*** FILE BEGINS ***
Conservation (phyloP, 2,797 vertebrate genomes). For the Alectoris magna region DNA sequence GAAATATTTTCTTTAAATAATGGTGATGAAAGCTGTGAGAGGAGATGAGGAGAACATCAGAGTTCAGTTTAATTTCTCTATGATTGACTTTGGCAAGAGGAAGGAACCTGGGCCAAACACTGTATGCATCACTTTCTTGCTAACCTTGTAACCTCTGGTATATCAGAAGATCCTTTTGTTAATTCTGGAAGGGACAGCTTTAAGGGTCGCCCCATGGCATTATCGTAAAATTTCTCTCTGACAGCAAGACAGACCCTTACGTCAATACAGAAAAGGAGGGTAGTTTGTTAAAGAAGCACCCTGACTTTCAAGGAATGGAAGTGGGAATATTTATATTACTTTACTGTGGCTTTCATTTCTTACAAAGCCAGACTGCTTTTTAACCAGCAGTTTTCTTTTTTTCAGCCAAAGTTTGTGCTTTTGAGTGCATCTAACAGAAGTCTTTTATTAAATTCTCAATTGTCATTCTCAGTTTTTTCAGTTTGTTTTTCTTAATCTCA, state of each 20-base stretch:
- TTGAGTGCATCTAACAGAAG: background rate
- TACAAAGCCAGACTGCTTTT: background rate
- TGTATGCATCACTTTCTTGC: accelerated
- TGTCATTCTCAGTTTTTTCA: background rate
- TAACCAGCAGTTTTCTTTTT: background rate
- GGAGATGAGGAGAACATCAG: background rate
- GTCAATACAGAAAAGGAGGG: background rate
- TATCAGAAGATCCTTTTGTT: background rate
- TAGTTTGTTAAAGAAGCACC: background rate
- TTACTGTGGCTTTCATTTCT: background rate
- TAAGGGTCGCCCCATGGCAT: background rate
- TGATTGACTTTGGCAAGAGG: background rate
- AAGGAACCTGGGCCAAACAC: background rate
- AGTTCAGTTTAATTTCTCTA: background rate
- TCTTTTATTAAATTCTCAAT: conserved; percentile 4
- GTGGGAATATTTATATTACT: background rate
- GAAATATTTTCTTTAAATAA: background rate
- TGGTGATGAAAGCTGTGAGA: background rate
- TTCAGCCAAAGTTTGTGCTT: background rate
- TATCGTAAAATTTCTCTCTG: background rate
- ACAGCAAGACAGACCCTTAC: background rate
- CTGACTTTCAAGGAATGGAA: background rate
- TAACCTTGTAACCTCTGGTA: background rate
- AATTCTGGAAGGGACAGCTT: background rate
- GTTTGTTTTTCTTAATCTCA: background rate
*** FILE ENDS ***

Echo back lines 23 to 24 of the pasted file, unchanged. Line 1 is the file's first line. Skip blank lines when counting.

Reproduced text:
- CTGACTTTCAAGGAATGGAA: background rate
- TAACCTTGTAACCTCTGGTA: background rate